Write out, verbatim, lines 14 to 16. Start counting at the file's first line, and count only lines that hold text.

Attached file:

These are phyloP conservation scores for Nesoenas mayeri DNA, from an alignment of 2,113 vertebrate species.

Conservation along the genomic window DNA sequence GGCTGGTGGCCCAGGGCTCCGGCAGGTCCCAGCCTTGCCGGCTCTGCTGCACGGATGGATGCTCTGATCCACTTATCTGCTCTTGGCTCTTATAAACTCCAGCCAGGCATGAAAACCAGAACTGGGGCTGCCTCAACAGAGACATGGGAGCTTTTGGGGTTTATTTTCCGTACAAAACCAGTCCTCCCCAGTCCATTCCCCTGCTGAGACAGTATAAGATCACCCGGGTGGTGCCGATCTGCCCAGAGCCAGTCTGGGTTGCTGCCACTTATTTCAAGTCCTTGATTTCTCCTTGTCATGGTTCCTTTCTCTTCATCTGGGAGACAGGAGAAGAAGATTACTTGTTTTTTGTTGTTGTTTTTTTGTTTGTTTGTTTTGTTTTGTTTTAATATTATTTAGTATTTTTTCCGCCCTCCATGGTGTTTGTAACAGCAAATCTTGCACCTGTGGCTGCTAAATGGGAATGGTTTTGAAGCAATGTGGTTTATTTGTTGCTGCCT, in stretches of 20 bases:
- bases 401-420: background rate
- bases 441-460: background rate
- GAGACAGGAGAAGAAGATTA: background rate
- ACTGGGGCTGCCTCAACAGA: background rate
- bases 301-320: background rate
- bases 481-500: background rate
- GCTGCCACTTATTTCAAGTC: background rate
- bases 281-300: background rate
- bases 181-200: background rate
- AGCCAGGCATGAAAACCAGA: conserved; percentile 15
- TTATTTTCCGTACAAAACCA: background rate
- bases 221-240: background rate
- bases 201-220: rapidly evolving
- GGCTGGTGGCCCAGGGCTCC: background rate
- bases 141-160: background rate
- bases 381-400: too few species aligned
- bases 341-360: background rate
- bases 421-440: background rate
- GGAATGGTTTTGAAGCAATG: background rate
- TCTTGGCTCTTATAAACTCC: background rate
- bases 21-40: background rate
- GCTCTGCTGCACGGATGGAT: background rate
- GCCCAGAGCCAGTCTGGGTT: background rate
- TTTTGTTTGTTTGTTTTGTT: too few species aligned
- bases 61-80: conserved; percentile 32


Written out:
- bases 221-240: background rate
- bases 201-220: rapidly evolving
- GGCTGGTGGCCCAGGGCTCC: background rate